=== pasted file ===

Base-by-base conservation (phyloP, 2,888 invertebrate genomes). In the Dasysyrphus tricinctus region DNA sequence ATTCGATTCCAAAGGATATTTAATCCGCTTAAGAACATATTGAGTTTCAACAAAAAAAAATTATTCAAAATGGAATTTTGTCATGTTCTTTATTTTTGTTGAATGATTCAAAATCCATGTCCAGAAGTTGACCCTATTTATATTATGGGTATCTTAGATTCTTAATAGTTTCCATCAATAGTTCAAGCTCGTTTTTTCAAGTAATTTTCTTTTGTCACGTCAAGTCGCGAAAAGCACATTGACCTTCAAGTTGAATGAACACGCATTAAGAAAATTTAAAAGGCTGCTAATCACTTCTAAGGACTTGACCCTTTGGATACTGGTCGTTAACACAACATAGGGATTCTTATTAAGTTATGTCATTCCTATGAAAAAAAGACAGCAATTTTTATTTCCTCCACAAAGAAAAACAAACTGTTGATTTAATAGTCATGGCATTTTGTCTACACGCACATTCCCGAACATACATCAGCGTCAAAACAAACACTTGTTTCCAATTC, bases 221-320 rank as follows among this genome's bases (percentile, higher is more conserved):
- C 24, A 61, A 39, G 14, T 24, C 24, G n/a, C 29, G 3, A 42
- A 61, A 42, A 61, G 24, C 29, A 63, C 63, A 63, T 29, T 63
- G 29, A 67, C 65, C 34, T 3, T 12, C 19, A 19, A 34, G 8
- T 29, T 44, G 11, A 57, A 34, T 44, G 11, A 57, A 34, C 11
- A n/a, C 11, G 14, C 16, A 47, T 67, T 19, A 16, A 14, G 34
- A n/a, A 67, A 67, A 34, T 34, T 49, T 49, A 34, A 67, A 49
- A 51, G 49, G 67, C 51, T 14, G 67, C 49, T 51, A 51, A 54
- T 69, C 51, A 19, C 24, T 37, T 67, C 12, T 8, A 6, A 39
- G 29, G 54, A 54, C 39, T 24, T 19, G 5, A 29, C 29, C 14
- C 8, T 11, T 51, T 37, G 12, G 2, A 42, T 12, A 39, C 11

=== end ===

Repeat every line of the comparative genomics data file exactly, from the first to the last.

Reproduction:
Base-by-base conservation (phyloP, 2,888 invertebrate genomes). In the Dasysyrphus tricinctus region DNA sequence ATTCGATTCCAAAGGATATTTAATCCGCTTAAGAACATATTGAGTTTCAACAAAAAAAAATTATTCAAAATGGAATTTTGTCATGTTCTTTATTTTTGTTGAATGATTCAAAATCCATGTCCAGAAGTTGACCCTATTTATATTATGGGTATCTTAGATTCTTAATAGTTTCCATCAATAGTTCAAGCTCGTTTTTTCAAGTAATTTTCTTTTGTCACGTCAAGTCGCGAAAAGCACATTGACCTTCAAGTTGAATGAACACGCATTAAGAAAATTTAAAAGGCTGCTAATCACTTCTAAGGACTTGACCCTTTGGATACTGGTCGTTAACACAACATAGGGATTCTTATTAAGTTATGTCATTCCTATGAAAAAAAGACAGCAATTTTTATTTCCTCCACAAAGAAAAACAAACTGTTGATTTAATAGTCATGGCATTTTGTCTACACGCACATTCCCGAACATACATCAGCGTCAAAACAAACACTTGTTTCCAATTC, bases 221-320 rank as follows among this genome's bases (percentile, higher is more conserved):
- C 24, A 61, A 39, G 14, T 24, C 24, G n/a, C 29, G 3, A 42
- A 61, A 42, A 61, G 24, C 29, A 63, C 63, A 63, T 29, T 63
- G 29, A 67, C 65, C 34, T 3, T 12, C 19, A 19, A 34, G 8
- T 29, T 44, G 11, A 57, A 34, T 44, G 11, A 57, A 34, C 11
- A n/a, C 11, G 14, C 16, A 47, T 67, T 19, A 16, A 14, G 34
- A n/a, A 67, A 67, A 34, T 34, T 49, T 49, A 34, A 67, A 49
- A 51, G 49, G 67, C 51, T 14, G 67, C 49, T 51, A 51, A 54
- T 69, C 51, A 19, C 24, T 37, T 67, C 12, T 8, A 6, A 39
- G 29, G 54, A 54, C 39, T 24, T 19, G 5, A 29, C 29, C 14
- C 8, T 11, T 51, T 37, G 12, G 2, A 42, T 12, A 39, C 11